Turmeric: the new gold?
Turmeric, or “kaha” [Sinhala], “mancal” [Tamil] as it is known in the vernacular, is a staple in Sri Lankan cuisine. It is used in almost all the “curries” eaten with the island’s standard meal – “rice and curry”.
A global ‘superfood’, turmeric draws its bright yellow colour and the aroma from the roots of the plant. Basic nutritional aspects of 100g of turmeric include 340 percent of the daily recommended intake of manganese and 517 percent of iron. It is also an excellent source of fibre, vitamin B6, potassium, vitamin C, and magnesium. It has two therapeutic components – turmerone and curcumin, and it is the latter that gives turmeric its super-powers. Turmeric is known to help with inflammation, arthritis and generalized joint swelling; stabilize blood glucose levels; support immune function; and alleviate conditions ranging from liver issues, skin conditions, mood stabilization and even cancer.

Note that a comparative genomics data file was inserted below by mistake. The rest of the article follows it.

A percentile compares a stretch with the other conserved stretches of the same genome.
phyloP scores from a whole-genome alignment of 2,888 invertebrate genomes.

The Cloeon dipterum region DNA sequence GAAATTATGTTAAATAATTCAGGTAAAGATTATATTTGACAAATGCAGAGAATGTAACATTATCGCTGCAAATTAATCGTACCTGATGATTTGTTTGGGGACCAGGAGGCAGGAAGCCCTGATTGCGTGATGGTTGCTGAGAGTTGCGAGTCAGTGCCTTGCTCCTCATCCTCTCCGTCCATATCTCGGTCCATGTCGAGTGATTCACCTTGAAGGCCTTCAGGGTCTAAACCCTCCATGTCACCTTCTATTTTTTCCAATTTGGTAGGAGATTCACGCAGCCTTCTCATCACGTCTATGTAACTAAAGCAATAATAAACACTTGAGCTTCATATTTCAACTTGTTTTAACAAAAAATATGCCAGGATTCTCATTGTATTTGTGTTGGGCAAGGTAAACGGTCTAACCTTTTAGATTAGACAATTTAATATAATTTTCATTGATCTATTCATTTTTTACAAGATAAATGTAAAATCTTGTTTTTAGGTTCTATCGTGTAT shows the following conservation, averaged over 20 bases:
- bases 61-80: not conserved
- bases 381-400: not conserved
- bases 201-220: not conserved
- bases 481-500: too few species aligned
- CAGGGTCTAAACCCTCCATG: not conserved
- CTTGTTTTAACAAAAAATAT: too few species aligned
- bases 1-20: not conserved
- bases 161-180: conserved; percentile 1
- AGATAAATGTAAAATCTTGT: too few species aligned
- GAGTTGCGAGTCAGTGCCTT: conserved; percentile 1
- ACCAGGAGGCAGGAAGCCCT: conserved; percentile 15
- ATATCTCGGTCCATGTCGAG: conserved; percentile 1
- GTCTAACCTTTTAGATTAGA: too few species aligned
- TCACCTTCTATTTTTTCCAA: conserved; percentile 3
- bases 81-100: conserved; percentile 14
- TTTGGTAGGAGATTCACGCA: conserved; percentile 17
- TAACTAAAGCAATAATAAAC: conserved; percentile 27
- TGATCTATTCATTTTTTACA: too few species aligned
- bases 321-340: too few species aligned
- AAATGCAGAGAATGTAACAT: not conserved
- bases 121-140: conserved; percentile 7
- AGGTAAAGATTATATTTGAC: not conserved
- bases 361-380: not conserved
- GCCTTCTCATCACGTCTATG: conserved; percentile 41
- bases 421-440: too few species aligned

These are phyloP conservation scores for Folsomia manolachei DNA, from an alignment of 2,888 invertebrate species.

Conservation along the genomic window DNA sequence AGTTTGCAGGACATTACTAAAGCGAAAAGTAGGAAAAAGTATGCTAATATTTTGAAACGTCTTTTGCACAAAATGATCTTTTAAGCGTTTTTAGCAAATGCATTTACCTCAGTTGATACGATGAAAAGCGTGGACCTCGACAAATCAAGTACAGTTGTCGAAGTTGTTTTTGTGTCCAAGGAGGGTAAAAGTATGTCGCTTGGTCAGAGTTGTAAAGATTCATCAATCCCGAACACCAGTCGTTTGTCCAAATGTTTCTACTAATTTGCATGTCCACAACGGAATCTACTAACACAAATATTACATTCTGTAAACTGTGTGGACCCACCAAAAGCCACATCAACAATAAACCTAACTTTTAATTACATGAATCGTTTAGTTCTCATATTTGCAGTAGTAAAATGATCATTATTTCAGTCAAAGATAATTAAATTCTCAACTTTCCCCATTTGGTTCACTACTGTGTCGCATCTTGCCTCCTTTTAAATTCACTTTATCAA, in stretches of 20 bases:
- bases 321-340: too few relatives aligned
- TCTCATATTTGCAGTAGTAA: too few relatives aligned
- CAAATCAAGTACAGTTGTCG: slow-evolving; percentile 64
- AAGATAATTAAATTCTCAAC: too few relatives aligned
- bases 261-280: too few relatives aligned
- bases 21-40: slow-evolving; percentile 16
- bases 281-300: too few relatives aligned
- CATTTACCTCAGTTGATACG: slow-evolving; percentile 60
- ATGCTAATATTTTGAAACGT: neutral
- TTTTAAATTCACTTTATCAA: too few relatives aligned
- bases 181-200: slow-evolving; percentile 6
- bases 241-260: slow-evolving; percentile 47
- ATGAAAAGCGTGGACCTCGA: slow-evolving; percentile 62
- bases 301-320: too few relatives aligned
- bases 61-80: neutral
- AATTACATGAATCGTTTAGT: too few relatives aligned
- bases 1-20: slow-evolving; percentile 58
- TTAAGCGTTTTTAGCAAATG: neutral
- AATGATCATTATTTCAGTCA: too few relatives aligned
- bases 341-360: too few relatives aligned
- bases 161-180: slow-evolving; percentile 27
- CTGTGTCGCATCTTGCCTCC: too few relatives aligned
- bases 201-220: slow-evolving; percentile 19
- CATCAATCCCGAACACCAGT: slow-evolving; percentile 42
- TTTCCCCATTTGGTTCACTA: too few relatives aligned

Raw turmeric roots on the carts of roadside vendors have been a common sight in Sri Lankan cities ever since the beginning of this year. This is unprecedented, given that Sri Lanka has been relying heavily on imported turmeric from India for decades. The domestic production was only 2,000 of the 7,000 tonnes Sri Lankans consume annually. Sri Lankans, especially those living in urban areas probably had no imagination of what turmeric looked like in its tuberous form before 2021.
A year ago, in July 2020, the Government of Sri Lanka banned the importation of turmeric and other key spices such as pepper, arecanut, cinnamon, nutmeg, mace, cardamon, ginger, and cloves. It was a move to increase local production and protect small-scale farmers from the adverse effects of the COVID-19 pandemic on the economy. The ban on turmeric imports also took place in a context where Sri Lanka faces a severe foreign exchange crisis.